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Convincing a higher-up to buy into new software is rarely an easy task, but it can have a major payoff if done right. At AvePoint, I was lucky enough to have a hand in developing the template to get our Microsoft Teams environment off the ground for the entire North American Sales team. The process is different for everyone, but there are several common threads throughout all Microsoft Teams adoption cycles. Here are a few handy steps I’ve learned to help get your boss on board.
Accept the Role of Champion
If you want to convince your boss that Microsoft Teams will help your team communicate better, you must prepare to step into the role of a champion.
Not only are you going to be advocating for Microsoft Teams adoption from your boss, but you’ll also be appealing to your team. To do this effectively, you’ll need to assume a number of other roles including:
- Architect: You’re going to be the one coming up with how the channel should be structured and how the tabs should be.
- Migration engineer: You’re going to be the person to coordinate content getting into the Teams environment.
- Ongoing trainer: You’re going to learn about new features, promote them internally, and train team members equally so everyone understands the new technology.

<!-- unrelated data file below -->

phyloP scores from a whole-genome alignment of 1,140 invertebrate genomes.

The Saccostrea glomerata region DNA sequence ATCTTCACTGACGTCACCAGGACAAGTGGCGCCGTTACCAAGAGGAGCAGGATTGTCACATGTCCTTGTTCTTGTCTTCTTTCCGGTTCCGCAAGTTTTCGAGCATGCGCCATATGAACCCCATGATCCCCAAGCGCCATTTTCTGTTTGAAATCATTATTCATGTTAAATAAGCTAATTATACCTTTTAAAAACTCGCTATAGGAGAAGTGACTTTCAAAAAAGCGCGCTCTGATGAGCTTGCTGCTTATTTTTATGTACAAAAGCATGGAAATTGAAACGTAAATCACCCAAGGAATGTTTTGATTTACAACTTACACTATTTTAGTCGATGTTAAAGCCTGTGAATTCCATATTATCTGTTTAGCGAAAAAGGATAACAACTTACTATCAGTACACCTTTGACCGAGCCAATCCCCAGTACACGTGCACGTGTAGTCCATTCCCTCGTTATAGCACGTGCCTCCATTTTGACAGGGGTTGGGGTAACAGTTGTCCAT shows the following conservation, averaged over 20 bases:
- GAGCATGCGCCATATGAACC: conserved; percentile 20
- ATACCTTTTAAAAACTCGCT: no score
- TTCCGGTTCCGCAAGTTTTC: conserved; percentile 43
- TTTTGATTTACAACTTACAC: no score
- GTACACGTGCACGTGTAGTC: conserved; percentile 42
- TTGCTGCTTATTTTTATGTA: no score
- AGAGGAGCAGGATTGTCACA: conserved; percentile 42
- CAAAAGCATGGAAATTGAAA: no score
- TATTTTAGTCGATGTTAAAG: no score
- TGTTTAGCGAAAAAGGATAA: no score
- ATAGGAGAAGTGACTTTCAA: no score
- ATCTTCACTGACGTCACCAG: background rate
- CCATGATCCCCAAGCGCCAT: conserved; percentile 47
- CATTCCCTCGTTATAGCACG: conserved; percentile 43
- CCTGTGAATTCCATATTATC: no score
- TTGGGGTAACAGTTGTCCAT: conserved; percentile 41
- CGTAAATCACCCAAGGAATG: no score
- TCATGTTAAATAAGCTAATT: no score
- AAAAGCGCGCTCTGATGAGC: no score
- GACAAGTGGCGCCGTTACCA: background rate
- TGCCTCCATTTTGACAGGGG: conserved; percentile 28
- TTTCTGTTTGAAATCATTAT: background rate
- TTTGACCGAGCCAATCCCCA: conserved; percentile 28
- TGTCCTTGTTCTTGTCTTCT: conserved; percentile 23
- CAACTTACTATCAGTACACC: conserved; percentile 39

Assess Your Current Collaboration Process
How effectively is your organization collaborating right now? What types of systems are you using and how are they working out for everyone? Whether you’re primarily using email, Slack, or Yammer, try to any pain points that need to be addressed.
To get your boss onboard with Microsoft Teams, you’ll need to understand how your business operates and figure out where the chinks in your communication chain are. Consider the major projects you’re working on where everyone needs effective communication tools. What do those daily workflows look like? What are those every-single-day discussions and reviews your users have to deal with in specific documents that are getting passed back and forth via email?
Create “The Ideal Prototype”
Next, you’ll want to create what I call the “ideal prototype” based on your unique work environment. The goal here is to design a prototype specifically tailored to your business needs. Here’s some general advice to keep in mind during the design prototyping process.
Think long-term when naming Teams. Names for business units, major conferences, and regional offices are all great options for Team names. The key is to represent what the Team is actually going to be about instead of a momentary hot topic project. We discuss this more in detail in our previous post.
Create channels based on static interest levels. Similarly to Team naming conventions, ensure that every channel in a given Team is created around a topic that’s going to have a static interest level.
For instance, instead of building a channel for each weekly update of a major project (leaving dozens of channels deserted as time goes on), consider making a channel dedicated to that project with the weekly updates as threads inside. Topics like updates will garner plenty of buzz at first, but that level of excitement will constantly change; the project itself will have a much more consistent level of interest overall.